Hybrid organic-inorganic perovskite has already demonstrated very high photovoltaic efficiencies of over 25%. Widely known in this field, organic (carbon and hydrogen-containing) molecules in the material are thought to suppress defect-supporting carrier recombination and are therefore important for achieving this impressive performance. It means that there is.
New research in the materials department at the University of California, Santa Barbara shows that not only is this assumption incorrect, but all inorganic materials may be superior to hybrid perovskite.The survey results are published in the article “All-inorganic halide perovskite as a candidate for efficient solar cells(The link is external)Appears on the cover of the October 20th issue of the journal Cell Reports Physical Science.
“We performed a comprehensive simulation of the recombination mechanism to compare the materials,” explained Xie Zhang, the lead researcher for this study. “When the solar cell material is exposed to light, the photogenerated carriers generate current. Recombination at the defects destroys some of those carriers and therefore reduces efficiency. Therefore, the defects It acts as a factor that reduces efficiency. “
To compare inorganic perovskite with hybrid perovskite, researchers studied two prototype materials. Both materials contain lead and iodine atoms, one of which has a crystalline structure completed by the inorganic element cesium and the other of which has an organic methylammonium molecule.
Experimental classification of these processes is very difficult, but thanks to a new methodology developed by the UCSB Materials Professor’s group, state-of-the-art quantum mechanical calculations can accurately predict recombination rates. Chris van de Wall(The link is external), Admitted that Mark Turiansky, a senior graduate student in the group, helped write the code to calculate the recombination rate.
“Our method is very powerful in determining which defects cause carrier loss,” Turiansky said. “It’s exciting to see this approach applied to one of the key issues of our time: the efficient generation of renewable energy.”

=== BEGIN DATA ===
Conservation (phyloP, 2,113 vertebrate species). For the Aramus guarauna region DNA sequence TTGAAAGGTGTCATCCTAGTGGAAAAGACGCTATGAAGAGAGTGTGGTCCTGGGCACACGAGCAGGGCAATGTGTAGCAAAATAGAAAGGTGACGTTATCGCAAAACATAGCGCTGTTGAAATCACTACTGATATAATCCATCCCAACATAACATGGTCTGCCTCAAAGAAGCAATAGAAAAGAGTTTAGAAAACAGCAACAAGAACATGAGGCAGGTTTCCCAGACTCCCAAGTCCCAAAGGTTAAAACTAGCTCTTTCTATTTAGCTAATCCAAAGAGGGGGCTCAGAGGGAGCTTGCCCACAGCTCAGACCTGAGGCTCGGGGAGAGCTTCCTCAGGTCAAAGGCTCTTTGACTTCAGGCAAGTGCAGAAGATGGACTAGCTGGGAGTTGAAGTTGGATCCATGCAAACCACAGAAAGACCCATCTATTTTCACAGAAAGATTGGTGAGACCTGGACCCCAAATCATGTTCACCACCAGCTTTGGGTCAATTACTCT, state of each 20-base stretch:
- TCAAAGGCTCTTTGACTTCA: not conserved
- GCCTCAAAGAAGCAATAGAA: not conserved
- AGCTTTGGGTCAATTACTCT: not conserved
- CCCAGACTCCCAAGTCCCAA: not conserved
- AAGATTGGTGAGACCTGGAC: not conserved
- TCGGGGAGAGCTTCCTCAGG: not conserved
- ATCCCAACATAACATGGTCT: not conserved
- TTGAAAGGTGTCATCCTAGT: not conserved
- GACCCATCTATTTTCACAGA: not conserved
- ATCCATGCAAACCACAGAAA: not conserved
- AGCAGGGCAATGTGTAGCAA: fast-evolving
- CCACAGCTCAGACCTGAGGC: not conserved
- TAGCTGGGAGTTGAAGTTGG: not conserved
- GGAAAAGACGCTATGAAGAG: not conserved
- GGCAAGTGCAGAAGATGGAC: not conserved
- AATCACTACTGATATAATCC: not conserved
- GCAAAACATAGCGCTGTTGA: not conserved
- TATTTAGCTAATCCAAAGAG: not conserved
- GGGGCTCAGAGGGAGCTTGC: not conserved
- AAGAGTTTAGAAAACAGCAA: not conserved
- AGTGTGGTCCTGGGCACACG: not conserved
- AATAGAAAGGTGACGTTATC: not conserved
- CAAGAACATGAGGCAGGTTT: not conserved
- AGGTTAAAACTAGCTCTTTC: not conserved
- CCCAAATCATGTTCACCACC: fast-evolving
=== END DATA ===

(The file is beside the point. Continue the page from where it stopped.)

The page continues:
Simulations have shown that defects common to both materials cause similar (and relatively benign) levels of recombination. However, the organic molecules of hybrid perovskite can be degraded. When a hydrogen atom is lost, the resulting “vacancy” significantly reduces efficiency. Therefore, the presence of molecules is a disadvantage, not an asset, to the overall efficiency of the material.
So why was this not noticed experimentally? The main reason is that it is more difficult to grow a high quality layer of all inorganic materials. They tend to adopt other crystal structures and promoting the formation of the desired structure requires greater experimental effort. However, recent studies have shown that achieving a favorable structure is undoubtedly feasible. Still, this difficulty explains why all-inorganic perovskite has never received so much attention.
“We hope that our findings on the expected efficiency will stimulate more activity towards the production of inorganic perovskite,” Vandeware concludes.
Funding for this research was provided by the Department of Science, Department of Energy, Department of Basic Energy Science. The calculation was performed at the National Center for Energy Research and Science.
Bright outlook for solar
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